And let’s be clear, the journey to that base camp might be tough. It’s likely a slog, it’s likely challenging, it might include a little frostbite or some other unforeseen challenge, which to me, is even more reason to celebrate every win you can along the way.

Your life is going to have problems. It’s easy to say, “I can’t celebrate until all my problems go away,” but what would happen if we started to celebrate our progress, big or small?

Next we look at how to use Tapping to do that.


When you think back on recent days, what everyday “wins” have you had?

You’re also probably not climbing Mount Everest, which means you’re far less likely to suffer frostbite. Really think about what good has happened in your life.

Have you tapped today? That’s a win.

Did you go to bed earlier and wake up feeling more rested? Great!

Were you calmer than usual when you got stuck in traffic? Well done.

Were you more patient with your children, spouse, or co-worker?


Think back on the past few days or week, and notice any and all victories.

Either on paper or in your mind, list three of those wins now:

My first win is _____________________________________________________________

My second win is __________________________________________________________

My third win is ____________________________________________________________

With your list in mind, we’re going to do some positive tapping.

Positive tapping is a powerful way to train your brain and body to notice

those everyday wins in your life, and feel the positive emotion they can generate.

To start, focus on your list of wins, and notice how much positive emotion you feel.

Give that positive emotion a number on a scale of 0 to 10, with 10 being the most positive—joyful or grateful, excited, and so on—that you can imagine feeling.

With positive tapping, instead of lowering stress, the goal is to elevate positive emotion. That means that your goal is to increase your SUDS number, which is the number of intensity scale.

For example, if your joy begins at a 3 out of 10, your goal with positive tapping is to make the number go up, perhaps to a 5 out of 10, or an 8 out of 10.

So let’s get started!

Take three deep breaths.

We’ll begin by tapping three times on the Karate Chop point.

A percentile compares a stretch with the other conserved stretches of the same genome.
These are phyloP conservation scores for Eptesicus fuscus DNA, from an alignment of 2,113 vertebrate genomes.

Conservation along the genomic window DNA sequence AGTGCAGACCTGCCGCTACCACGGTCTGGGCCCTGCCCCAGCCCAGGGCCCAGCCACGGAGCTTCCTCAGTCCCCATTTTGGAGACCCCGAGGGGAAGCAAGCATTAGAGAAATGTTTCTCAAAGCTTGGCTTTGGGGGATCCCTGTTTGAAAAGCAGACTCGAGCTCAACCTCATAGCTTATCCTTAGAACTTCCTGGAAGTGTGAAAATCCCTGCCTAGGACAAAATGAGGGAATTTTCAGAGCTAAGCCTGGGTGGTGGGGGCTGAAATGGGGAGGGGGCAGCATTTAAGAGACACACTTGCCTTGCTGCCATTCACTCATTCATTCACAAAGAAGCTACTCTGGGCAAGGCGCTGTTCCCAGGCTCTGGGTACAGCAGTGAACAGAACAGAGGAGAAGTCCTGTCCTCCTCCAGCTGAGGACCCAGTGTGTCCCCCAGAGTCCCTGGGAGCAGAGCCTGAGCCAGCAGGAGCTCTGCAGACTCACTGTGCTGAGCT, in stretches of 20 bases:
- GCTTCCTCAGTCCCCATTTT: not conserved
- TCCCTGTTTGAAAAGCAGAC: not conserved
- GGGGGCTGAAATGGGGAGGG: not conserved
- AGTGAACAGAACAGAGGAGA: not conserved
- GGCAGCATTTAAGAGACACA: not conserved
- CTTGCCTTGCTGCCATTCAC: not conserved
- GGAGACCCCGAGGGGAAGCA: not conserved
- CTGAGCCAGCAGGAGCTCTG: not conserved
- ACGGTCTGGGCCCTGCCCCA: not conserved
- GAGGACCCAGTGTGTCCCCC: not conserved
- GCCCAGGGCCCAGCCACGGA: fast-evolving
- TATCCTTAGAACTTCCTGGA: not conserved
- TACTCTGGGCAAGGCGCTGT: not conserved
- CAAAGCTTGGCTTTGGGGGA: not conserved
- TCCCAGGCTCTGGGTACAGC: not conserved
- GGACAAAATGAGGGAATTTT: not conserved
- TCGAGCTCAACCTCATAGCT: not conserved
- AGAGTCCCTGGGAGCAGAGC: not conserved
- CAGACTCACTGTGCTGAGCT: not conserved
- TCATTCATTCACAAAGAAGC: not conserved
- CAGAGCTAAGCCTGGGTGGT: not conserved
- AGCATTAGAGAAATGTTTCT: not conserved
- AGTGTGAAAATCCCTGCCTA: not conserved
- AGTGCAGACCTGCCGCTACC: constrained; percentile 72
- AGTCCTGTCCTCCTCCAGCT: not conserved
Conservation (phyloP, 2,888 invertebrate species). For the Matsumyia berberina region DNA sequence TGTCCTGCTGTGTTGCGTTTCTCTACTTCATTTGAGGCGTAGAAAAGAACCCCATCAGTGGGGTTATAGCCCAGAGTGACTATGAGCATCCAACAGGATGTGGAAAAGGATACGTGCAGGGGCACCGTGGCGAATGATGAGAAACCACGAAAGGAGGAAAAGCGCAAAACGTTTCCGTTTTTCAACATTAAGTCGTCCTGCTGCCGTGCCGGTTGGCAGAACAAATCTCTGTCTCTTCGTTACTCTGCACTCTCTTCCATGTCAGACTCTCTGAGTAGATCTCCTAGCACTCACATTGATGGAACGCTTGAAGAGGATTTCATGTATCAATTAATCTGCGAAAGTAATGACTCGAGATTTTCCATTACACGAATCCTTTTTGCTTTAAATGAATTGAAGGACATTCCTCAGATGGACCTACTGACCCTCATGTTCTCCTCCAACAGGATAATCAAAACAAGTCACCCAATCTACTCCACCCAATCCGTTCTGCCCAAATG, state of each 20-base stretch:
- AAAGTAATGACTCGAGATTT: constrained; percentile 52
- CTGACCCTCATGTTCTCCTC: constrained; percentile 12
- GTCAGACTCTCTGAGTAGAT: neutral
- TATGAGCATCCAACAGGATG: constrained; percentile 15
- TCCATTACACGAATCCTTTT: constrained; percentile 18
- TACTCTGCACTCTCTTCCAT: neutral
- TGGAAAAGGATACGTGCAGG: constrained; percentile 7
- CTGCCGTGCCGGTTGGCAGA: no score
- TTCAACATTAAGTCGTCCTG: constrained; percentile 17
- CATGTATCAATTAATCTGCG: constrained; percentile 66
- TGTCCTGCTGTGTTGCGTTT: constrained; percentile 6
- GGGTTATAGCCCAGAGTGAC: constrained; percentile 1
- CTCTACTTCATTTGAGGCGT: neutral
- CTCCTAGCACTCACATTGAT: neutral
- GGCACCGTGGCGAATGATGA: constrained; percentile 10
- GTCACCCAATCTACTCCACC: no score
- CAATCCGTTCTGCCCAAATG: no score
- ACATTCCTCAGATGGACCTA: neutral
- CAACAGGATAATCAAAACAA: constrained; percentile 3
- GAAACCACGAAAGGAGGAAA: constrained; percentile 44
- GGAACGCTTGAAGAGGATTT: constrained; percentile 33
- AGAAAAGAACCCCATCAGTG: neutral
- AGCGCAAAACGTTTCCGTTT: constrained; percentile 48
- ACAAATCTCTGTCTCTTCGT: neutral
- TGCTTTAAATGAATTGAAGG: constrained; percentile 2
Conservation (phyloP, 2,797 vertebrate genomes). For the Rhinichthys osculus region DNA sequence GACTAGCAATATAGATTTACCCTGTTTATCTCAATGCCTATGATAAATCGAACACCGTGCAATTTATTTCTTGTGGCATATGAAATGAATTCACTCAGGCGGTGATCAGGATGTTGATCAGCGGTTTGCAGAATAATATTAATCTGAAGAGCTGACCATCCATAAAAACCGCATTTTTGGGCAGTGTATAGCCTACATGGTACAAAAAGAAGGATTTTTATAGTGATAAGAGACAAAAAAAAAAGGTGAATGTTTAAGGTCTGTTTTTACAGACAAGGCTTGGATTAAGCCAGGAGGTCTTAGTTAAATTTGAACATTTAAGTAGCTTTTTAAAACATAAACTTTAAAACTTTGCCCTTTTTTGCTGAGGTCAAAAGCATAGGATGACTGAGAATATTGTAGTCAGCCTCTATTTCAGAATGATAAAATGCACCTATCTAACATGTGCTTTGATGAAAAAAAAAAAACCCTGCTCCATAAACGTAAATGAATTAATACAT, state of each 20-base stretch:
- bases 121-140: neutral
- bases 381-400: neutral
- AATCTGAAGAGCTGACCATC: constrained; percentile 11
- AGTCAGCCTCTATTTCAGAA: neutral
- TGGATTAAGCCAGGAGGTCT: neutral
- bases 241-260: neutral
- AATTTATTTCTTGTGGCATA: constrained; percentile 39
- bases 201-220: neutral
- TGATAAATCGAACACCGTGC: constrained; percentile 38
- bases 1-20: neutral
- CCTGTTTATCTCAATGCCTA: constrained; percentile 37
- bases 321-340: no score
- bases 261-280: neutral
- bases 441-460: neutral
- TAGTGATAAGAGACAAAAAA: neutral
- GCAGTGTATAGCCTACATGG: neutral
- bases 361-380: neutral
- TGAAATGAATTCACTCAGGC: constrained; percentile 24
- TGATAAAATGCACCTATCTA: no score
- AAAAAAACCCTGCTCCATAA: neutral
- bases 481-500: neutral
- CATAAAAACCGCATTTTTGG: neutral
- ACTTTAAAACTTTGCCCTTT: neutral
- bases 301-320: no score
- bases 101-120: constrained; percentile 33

KC (repeat three times): Even though I forget to notice the good in my

life, I can see it now and let myself feel joy and gratitude.

Eyebrow: I <first win here>

Side of Eye: It feels good to notice!

Under Eye: I also <second win here>

Under Nose: It feels good to notice this, too!

Under Mouth: I also <third win here>

Collarbone: It feels great to notice all this!

Under Arm: It’s safe to feel good about this

Top of Head: But it also feels weird to celebrate these little wins

Eyebrow: I forget to notice them most of the time

Side of Eye: I can see them now

Under Eye: They came from positive choices

Under Nose: I can start noticing my everyday wins more often

Under Mouth: And let myself celebrate each one

Collarbone: I can feel more joy more often

Under Arm: I can stop and feel gratitude for these everyday victories

Top of Head: Even though they seem small and meaningless sometimes

Eyebrow: I can stop and notice them

Side of Eye: I can feel joy about them

Under Eye: I can give them the meaning they deserve

Under Nose: It’s safe to feel this joy more often

Under Mouth: It’s safe to notice these little things

Collarbone: It’s safe to value these everyday wins

Under Arm: Letting myself feel joy now

Top of Head: Feeling joy and gratitude now

Take a deep breath. Give your positive emotion a number on a scale of 0 to 10.

Keep tapping until you get the desired effect.

About Author
Nick  Ortner
Nick Ortner is CEO of The Tapping Solution, LLC, a company with a mission to bring simple, effective, natural healing into the mainstream through Emotional Freedom Techniques (EFT) or “tapping.” Tapping is a healing modality that combines ancient Continue reading